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Squeeze Play: Horst Krause gets his mojo on in 'Schultze Gets the Blues.'

Sweet and Salty

A German accordionist dreams of Texas in 'Schultze Gets the Blues'

By Richard von Busack

THE POET Baudelaire wrote, "Work is the salt that preserves mummified souls." If that's true, just imagine how a lifelong salt miner feels. The lead of Schultze Gets the Blues is an aged and obese saltman, just put out to pasture. As a going-away present, Schultze is given one of those salt-crystal lanterns that New Agers claim are salubrious—or saltubrious, anyway. Contemplating his retirement gift, the old man touches it with a finger and tastes it. "Salty," he observes.

Old Schultze (Horst Krause, physically a cross between Gert "Goldfinger" Frobe and Curly Stooge) lives in a very flat and extremely remote German town dominated by a huge rock. He has a small house with a side yard, in which a sick Norfolk pine stands, yearning for the release of death. Nothing, it seems, has happened in this lonesome prairie since the glaciers last visited. The trains speed through as if trying to get out of town as quick as they can. The local bar is a morgue with beer taps; a fellow miner cheers Schultze upon his retirement, "You're a pensioner. You can stay here as long as you want." Single and proper bachelor that Schultze is, he has one recreation. As his father did before him, Schultze plays the accordion in a traditional polka band.

One day, this silent individual tunes his TV to a Louisiana cooking show and becomes instantly infected with the swamp-music bug. Hearing what Cajuns and Creoles do with the accordion, he tries to pick up on some cut-time waltzes. This confuses the locals, who don't have a taste for "jungle music." But thanks to an invitation to the New Braunfels German Festival, Schultze is finally able to voyage to the kingdom of zydeco.

Though it has a gentle underside to its saline humor, Schultze Gets the Blues is a comedy as bleak and dry as they come. Shooting with long lenses and long pauses, director Michael Schorr keeps even the happiest moments icy. I far prefer Schultze Gets the Blues to Napoleon Dynamite's own slothy comedy of depression, probably because the payoff is less winner-take-all. Schorr builds his situations, rather than just fading them into blackouts. You come to respect Schultze's salt-desiccated dignity. The accordionist's wary but correct way of greeting the world becomes a running gag: "Schultze." He says it like that, bowing a stiff bow, in the same way Jacques Tati used to blurt the word "Hulot" right into the baffled faces of strangers.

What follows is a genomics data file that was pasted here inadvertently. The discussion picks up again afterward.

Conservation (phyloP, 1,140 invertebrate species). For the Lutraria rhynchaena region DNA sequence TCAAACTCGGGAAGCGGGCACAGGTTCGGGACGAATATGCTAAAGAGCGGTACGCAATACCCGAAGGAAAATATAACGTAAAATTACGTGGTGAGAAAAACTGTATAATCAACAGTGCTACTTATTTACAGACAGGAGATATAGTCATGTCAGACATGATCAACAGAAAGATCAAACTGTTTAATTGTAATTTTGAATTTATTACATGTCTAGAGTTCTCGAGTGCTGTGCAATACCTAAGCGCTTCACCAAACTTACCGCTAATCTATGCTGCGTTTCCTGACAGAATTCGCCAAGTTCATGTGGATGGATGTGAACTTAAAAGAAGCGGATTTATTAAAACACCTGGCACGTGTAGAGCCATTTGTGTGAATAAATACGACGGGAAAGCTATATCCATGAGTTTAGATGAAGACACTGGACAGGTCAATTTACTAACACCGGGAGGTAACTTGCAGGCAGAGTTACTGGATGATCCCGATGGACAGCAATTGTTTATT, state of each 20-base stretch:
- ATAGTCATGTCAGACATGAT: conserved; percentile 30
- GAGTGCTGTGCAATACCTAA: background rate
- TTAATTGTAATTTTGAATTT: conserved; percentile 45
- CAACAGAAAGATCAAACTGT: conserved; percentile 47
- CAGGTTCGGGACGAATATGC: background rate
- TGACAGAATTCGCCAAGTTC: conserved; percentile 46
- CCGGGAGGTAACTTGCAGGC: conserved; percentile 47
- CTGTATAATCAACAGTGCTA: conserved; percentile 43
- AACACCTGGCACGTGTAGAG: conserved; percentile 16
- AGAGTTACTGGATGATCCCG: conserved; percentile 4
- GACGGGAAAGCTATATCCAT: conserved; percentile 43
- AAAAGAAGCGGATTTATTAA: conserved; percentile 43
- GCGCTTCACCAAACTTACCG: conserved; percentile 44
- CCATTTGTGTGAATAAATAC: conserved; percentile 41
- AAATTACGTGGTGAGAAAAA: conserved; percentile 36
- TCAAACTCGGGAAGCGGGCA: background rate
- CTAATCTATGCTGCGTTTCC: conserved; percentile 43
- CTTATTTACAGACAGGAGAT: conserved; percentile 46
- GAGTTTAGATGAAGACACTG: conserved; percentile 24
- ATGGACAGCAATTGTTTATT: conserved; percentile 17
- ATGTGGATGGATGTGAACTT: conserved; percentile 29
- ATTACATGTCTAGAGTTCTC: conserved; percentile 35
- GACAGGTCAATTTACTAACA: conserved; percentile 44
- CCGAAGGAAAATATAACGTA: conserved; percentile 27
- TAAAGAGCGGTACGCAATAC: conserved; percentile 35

The Texas of the Germanfest isn't a sunny promised land, but rainy and half-deserted; the event takes place in half-empty sheds that look like the last day of the county fair. Schultze's big moment of possibility occurs during one of those morning gigs that any musician dreads. Unlike Napoleon's dancing triumph onstage, Schultze fails to win fans. Like most of us, he makes no great leap into stardom. But this isn't a downbeat movie as such. Schorr and his hulking, touching lead transcend the anhedonia of a moment. Without coddling an audience, this movie makes its own warmth.


Schultze Gets the Blues (PG; 114 min.), directed and written by Michael Schorr, photographed by Alex Schneppat and starring Horst Krause, opens Friday at selected theaters.


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From the March 16-22, 2005 issue of Metro, Silicon Valley's Weekly Newspaper.

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